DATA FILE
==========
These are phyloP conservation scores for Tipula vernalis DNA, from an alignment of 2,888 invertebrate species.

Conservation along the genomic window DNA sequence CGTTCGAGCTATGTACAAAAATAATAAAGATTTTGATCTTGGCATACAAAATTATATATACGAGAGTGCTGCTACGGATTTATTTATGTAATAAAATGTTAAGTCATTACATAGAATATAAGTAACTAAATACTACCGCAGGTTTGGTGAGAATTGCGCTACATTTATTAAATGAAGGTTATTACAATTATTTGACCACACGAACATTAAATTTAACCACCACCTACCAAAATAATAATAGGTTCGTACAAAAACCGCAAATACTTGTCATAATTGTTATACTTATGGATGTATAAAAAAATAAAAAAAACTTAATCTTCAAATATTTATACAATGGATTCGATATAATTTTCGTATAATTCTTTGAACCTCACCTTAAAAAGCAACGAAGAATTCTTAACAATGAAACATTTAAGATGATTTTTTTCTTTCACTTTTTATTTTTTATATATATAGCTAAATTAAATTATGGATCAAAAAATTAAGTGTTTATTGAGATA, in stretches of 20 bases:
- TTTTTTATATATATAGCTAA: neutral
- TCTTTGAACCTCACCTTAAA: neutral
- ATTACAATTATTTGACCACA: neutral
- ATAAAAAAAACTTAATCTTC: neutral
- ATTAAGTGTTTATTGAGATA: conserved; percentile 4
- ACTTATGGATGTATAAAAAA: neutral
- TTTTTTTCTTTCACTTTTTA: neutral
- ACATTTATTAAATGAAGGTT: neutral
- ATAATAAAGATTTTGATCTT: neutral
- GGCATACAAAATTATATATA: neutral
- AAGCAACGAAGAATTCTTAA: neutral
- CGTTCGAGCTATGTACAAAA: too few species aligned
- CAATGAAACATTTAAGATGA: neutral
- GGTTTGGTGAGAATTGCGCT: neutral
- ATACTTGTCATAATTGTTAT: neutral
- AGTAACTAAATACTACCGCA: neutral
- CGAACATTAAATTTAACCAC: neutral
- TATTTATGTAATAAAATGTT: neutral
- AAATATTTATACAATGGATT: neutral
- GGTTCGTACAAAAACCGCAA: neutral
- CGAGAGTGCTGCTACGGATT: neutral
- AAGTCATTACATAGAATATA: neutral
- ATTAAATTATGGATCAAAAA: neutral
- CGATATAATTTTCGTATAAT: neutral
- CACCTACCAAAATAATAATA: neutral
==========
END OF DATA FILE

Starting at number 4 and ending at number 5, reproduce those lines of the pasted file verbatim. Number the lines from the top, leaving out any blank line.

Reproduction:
- TCTTTGAACCTCACCTTAAA: neutral
- ATTACAATTATTTGACCACA: neutral